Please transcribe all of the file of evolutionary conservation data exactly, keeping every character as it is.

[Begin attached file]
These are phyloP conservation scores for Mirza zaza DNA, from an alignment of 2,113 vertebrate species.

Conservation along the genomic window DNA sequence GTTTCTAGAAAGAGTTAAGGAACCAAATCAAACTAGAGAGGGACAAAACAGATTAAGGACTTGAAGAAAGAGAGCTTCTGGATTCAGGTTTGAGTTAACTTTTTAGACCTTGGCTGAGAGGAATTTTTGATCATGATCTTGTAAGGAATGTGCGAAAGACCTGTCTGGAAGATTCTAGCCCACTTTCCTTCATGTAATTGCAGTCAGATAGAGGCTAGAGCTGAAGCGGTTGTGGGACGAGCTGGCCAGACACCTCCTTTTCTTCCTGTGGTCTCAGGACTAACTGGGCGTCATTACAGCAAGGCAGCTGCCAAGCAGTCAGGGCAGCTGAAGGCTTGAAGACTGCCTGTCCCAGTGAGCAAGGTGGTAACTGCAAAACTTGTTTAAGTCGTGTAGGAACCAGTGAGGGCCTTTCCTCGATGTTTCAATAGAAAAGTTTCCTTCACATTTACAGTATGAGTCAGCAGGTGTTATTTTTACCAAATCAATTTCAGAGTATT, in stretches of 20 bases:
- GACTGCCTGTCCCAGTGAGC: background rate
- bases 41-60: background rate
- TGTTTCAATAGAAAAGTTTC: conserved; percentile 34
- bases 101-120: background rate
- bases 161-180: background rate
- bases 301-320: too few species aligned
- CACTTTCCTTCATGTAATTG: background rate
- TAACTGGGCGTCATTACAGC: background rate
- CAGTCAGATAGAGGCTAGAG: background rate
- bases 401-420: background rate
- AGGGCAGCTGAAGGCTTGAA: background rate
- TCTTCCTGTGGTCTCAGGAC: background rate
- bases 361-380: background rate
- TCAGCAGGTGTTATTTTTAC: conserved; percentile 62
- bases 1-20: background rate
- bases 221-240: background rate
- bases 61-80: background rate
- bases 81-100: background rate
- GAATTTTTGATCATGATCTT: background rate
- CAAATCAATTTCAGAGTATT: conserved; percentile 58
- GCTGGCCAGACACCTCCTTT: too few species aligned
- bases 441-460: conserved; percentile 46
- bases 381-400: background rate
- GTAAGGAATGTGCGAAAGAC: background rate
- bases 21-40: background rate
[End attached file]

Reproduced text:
These are phyloP conservation scores for Mirza zaza DNA, from an alignment of 2,113 vertebrate species.

Conservation along the genomic window DNA sequence GTTTCTAGAAAGAGTTAAGGAACCAAATCAAACTAGAGAGGGACAAAACAGATTAAGGACTTGAAGAAAGAGAGCTTCTGGATTCAGGTTTGAGTTAACTTTTTAGACCTTGGCTGAGAGGAATTTTTGATCATGATCTTGTAAGGAATGTGCGAAAGACCTGTCTGGAAGATTCTAGCCCACTTTCCTTCATGTAATTGCAGTCAGATAGAGGCTAGAGCTGAAGCGGTTGTGGGACGAGCTGGCCAGACACCTCCTTTTCTTCCTGTGGTCTCAGGACTAACTGGGCGTCATTACAGCAAGGCAGCTGCCAAGCAGTCAGGGCAGCTGAAGGCTTGAAGACTGCCTGTCCCAGTGAGCAAGGTGGTAACTGCAAAACTTGTTTAAGTCGTGTAGGAACCAGTGAGGGCCTTTCCTCGATGTTTCAATAGAAAAGTTTCCTTCACATTTACAGTATGAGTCAGCAGGTGTTATTTTTACCAAATCAATTTCAGAGTATT, in stretches of 20 bases:
- GACTGCCTGTCCCAGTGAGC: background rate
- bases 41-60: background rate
- TGTTTCAATAGAAAAGTTTC: conserved; percentile 34
- bases 101-120: background rate
- bases 161-180: background rate
- bases 301-320: too few species aligned
- CACTTTCCTTCATGTAATTG: background rate
- TAACTGGGCGTCATTACAGC: background rate
- CAGTCAGATAGAGGCTAGAG: background rate
- bases 401-420: background rate
- AGGGCAGCTGAAGGCTTGAA: background rate
- TCTTCCTGTGGTCTCAGGAC: background rate
- bases 361-380: background rate
- TCAGCAGGTGTTATTTTTAC: conserved; percentile 62
- bases 1-20: background rate
- bases 221-240: background rate
- bases 61-80: background rate
- bases 81-100: background rate
- GAATTTTTGATCATGATCTT: background rate
- CAAATCAATTTCAGAGTATT: conserved; percentile 58
- GCTGGCCAGACACCTCCTTT: too few species aligned
- bases 441-460: conserved; percentile 46
- bases 381-400: background rate
- GTAAGGAATGTGCGAAAGAC: background rate
- bases 21-40: background rate